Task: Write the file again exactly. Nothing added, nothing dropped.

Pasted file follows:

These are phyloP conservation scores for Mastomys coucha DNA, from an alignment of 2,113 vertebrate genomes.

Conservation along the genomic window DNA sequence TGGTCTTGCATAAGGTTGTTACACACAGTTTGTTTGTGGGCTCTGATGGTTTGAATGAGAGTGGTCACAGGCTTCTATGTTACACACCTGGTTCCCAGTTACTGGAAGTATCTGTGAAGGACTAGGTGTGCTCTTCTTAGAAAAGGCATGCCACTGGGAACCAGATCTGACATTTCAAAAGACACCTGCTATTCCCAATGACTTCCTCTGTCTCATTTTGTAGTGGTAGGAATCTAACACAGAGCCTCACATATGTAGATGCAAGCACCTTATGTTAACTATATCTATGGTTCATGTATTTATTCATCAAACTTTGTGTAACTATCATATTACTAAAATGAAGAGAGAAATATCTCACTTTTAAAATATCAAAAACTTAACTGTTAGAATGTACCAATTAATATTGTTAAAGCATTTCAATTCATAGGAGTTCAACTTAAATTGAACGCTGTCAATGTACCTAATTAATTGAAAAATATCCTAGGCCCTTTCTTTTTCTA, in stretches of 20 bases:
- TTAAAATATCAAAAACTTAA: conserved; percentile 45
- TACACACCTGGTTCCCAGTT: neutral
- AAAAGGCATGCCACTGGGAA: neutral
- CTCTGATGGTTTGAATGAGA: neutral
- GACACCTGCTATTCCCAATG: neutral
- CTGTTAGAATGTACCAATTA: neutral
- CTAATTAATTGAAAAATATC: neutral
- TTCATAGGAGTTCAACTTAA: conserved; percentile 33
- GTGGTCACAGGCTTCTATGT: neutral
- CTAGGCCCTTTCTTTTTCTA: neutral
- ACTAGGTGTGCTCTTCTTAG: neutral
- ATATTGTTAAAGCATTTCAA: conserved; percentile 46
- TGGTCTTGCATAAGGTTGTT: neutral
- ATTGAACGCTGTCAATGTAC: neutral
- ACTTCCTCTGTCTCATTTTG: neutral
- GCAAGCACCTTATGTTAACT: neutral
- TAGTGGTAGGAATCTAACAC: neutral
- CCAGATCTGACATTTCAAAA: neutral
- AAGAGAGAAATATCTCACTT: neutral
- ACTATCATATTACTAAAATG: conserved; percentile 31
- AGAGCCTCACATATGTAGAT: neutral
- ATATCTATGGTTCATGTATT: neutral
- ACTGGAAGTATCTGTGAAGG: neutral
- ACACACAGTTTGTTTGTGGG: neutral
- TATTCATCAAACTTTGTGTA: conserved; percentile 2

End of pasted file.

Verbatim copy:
These are phyloP conservation scores for Mastomys coucha DNA, from an alignment of 2,113 vertebrate genomes.

Conservation along the genomic window DNA sequence TGGTCTTGCATAAGGTTGTTACACACAGTTTGTTTGTGGGCTCTGATGGTTTGAATGAGAGTGGTCACAGGCTTCTATGTTACACACCTGGTTCCCAGTTACTGGAAGTATCTGTGAAGGACTAGGTGTGCTCTTCTTAGAAAAGGCATGCCACTGGGAACCAGATCTGACATTTCAAAAGACACCTGCTATTCCCAATGACTTCCTCTGTCTCATTTTGTAGTGGTAGGAATCTAACACAGAGCCTCACATATGTAGATGCAAGCACCTTATGTTAACTATATCTATGGTTCATGTATTTATTCATCAAACTTTGTGTAACTATCATATTACTAAAATGAAGAGAGAAATATCTCACTTTTAAAATATCAAAAACTTAACTGTTAGAATGTACCAATTAATATTGTTAAAGCATTTCAATTCATAGGAGTTCAACTTAAATTGAACGCTGTCAATGTACCTAATTAATTGAAAAATATCCTAGGCCCTTTCTTTTTCTA, in stretches of 20 bases:
- TTAAAATATCAAAAACTTAA: conserved; percentile 45
- TACACACCTGGTTCCCAGTT: neutral
- AAAAGGCATGCCACTGGGAA: neutral
- CTCTGATGGTTTGAATGAGA: neutral
- GACACCTGCTATTCCCAATG: neutral
- CTGTTAGAATGTACCAATTA: neutral
- CTAATTAATTGAAAAATATC: neutral
- TTCATAGGAGTTCAACTTAA: conserved; percentile 33
- GTGGTCACAGGCTTCTATGT: neutral
- CTAGGCCCTTTCTTTTTCTA: neutral
- ACTAGGTGTGCTCTTCTTAG: neutral
- ATATTGTTAAAGCATTTCAA: conserved; percentile 46
- TGGTCTTGCATAAGGTTGTT: neutral
- ATTGAACGCTGTCAATGTAC: neutral
- ACTTCCTCTGTCTCATTTTG: neutral
- GCAAGCACCTTATGTTAACT: neutral
- TAGTGGTAGGAATCTAACAC: neutral
- CCAGATCTGACATTTCAAAA: neutral
- AAGAGAGAAATATCTCACTT: neutral
- ACTATCATATTACTAAAATG: conserved; percentile 31
- AGAGCCTCACATATGTAGAT: neutral
- ATATCTATGGTTCATGTATT: neutral
- ACTGGAAGTATCTGTGAAGG: neutral
- ACACACAGTTTGTTTGTGGG: neutral
- TATTCATCAAACTTTGTGTA: conserved; percentile 2